An important characteristic of the ODT is the lifetime of trapped molecules, which is measured to be 750(40) ms (1/e decay time), shorter than the calculated lifetime (≫ 1 s) due to heating from off-resonant photon scattering of the 1,064 nm ODT light. To determine what limits the lifetime, we vary the flow rate of helium into the buffer gas cell, with no appreciable effect on the lifetime (Fig. 2 inset). An in-vacuum shutter that is open for <10 ms during each experimental cycle eliminates the effects of buffer gas collisions on the 1 s timescale. To explore the dependence of loss rate on background pressure, we vary the MOT chamber pressure from 1 × 10−9 Torr to 3 × 10−8 Torr and find a dependence of 5.5(1) × 108 s−1 Torr−1 (Fig. 2). This indicates that at our current operating conditions of 1 × 10−9 Torr, the loss rate of molecules from the ODT is dominated by collisions with background gas.
We further characterize the effect of the sub-Doppler light on the ODT loading process. We first vary the frequency of the sub-Doppler cooling light during ODT loading. As shown in Fig. 3, optimal loading occurs when the sub-Doppler cooling light is detuned +3 MHz relative to the free-space cooling frequency that produces the lowest temperature. The detuning is consistent with estimates of the a.c. Stark shift on the X→A transition arising from the ODT.
We next vary the overlap duration of the cooling light and the ODT. This is accomplished as follows. We shorten the sub-Doppler intensity ramp to 2 ms with the ODT off. Subsequently, the ODT is switched on, and we vary the amount of time that the sub-Doppler light overlaps with the ODT light. Zero temporal overlap corresponds to direct capture of sub-Doppler-cooled molecules. As shown in Fig. 4, we find that the number of trapped molecules increases by up to a factor of 5 and reaches a peak at 5 ms. To verify that the enhancement is not due to additional sub-Doppler cooling in free space, we increase the duration of the free-space sub-Doppler cooling by an additional 5 ms before switching on the ODT. With the additional free-space cooling, we find a smaller initial number of loaded molecules, likely due to a lower central density resulting from the longer sub-Doppler-cooling time. Despite a smaller initial number, the number of loaded molecules again rises as a function of overlap time. The peak number is reached at ~10 ms, at a similar level to the case without extra sub-Doppler cooling.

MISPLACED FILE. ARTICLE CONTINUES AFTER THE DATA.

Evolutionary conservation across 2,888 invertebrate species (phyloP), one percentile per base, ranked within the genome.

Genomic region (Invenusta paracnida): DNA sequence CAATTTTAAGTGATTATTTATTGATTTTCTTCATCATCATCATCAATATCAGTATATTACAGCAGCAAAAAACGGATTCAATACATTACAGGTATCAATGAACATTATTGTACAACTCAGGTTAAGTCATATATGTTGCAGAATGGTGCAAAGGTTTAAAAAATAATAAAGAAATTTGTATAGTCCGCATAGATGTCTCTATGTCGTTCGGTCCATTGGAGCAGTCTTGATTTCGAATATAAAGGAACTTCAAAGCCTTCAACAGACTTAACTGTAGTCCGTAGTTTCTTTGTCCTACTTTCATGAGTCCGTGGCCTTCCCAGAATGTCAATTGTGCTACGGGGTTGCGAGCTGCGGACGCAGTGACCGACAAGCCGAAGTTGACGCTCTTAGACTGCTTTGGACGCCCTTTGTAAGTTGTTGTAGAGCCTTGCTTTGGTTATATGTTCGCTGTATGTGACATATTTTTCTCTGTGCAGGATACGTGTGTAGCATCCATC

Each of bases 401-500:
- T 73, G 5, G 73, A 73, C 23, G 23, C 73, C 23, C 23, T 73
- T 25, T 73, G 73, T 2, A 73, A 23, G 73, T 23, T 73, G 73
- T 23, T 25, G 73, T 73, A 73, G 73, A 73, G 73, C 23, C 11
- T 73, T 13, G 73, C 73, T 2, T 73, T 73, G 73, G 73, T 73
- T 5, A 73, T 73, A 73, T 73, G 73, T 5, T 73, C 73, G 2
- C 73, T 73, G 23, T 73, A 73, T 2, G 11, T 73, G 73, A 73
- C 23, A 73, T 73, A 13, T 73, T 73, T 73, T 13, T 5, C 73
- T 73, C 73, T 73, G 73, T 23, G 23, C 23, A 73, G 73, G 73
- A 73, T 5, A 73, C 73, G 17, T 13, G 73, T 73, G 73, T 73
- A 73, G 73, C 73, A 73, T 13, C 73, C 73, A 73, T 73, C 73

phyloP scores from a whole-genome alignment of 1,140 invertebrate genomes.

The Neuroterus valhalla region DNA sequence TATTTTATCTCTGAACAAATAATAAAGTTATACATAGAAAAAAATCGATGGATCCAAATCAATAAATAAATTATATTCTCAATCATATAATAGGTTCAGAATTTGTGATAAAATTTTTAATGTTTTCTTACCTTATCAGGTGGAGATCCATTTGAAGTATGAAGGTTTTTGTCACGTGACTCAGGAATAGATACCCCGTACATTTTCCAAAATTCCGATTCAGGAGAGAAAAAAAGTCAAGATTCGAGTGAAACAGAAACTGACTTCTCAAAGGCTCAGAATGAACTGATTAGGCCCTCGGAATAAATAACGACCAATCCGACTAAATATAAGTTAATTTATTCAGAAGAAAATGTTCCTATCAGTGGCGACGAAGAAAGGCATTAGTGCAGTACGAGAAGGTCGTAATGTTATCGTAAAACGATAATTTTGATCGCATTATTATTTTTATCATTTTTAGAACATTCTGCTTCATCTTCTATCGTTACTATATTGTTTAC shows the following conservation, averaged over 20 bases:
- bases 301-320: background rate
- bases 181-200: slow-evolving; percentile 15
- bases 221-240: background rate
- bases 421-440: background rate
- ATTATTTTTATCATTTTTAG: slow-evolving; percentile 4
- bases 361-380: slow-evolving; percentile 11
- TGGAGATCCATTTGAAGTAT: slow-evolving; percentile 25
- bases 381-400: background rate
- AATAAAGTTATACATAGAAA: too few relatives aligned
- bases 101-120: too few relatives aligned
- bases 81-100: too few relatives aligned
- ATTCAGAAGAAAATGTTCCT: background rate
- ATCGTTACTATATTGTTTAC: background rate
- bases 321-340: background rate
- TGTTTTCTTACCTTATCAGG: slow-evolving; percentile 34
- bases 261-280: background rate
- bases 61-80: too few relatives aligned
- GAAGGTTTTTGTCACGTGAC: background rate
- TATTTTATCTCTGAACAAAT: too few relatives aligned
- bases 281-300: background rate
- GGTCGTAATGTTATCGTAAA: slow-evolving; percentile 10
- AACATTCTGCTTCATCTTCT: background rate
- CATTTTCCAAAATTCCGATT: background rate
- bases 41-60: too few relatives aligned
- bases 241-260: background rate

The initial rise at short times indicates that there is a time window of ~10 ms when molecules that pass by the ODT can be cooled by sub-Doppler light into the trap. The optimal loading time coincides with the average time it takes for a molecule on one edge of the initial sample to traverse the optical trap, where it can be cooled into the trap. Since the ODT is a conservative trap, the enhanced loading suggests that cooling is occurring at least in some region of the trap. Another indication of sub-Doppler cooling of trapped molecules is that the measured temperature of 60(5) μK is significantly lower than that expected from direct capture (100 μK).
To directly demonstrate that cooling is occurring in the presence of the trap light, we heat the CaF molecules to ~100 μK by applying a 40 μs pulse of resonant light (detuned by +3 MHz to compensate for the Stark shift of the ODT beam). To ensure that the heated molecules are trapped, we measure the molecule number after waiting 50 ms. After the resonant heating pulse is applied, half of the trapped molecules remain. We then apply a pulse of sub-Doppler-cooling light and observe that the molecules are re-cooled to ~60 μK with a 1/e time of ~300 μs (Fig. 5). This verifies that sub-Doppler cooling works for molecules trapped in the ODT. This is an important initial demonstration, as successful laser cooling of trapped molecules can pave the way towards highly efficient means to create dense ultracold samples. At the currently achieved densities, laser cooling is nearly lossless and, unlike evaporative cooling, is independent of collisional properties. Since entropy in the system is continuously and quickly removed, higher phase-space densities can be reached with minimal loss. For example, by compressing the sample in the presence of cooling, the density could be increased with no rise in temperature.